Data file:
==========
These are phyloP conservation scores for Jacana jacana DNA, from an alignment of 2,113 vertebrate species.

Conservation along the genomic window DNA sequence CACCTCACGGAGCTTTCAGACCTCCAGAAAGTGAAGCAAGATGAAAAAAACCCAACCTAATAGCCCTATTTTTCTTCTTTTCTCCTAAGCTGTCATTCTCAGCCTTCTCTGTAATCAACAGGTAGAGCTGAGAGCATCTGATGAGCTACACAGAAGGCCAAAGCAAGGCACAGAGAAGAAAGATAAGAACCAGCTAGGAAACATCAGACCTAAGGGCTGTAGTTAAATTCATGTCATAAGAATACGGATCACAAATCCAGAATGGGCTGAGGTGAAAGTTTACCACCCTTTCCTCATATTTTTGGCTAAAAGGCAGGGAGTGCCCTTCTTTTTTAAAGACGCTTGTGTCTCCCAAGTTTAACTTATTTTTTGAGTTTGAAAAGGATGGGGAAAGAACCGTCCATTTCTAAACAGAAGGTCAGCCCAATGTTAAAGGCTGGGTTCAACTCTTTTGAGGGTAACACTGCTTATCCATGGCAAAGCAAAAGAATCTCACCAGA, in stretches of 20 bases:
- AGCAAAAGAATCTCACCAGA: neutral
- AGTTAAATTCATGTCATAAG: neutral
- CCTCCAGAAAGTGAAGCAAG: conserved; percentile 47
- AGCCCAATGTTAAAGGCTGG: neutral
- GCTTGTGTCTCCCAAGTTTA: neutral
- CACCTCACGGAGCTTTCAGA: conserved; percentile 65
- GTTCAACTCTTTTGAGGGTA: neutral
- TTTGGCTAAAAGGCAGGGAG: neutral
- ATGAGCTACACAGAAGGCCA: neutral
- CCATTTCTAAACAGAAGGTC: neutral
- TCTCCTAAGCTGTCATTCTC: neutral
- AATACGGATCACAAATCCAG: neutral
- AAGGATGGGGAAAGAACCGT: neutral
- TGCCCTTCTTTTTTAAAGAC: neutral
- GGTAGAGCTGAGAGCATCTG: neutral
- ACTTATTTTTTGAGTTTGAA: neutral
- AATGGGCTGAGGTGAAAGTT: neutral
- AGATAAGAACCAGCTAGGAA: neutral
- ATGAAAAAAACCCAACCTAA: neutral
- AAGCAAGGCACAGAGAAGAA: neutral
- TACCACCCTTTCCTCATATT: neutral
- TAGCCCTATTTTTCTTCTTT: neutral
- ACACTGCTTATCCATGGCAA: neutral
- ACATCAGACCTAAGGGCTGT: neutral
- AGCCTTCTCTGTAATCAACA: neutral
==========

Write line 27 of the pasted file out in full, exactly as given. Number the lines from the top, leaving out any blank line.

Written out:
- AGCCTTCTCTGTAATCAACA: neutral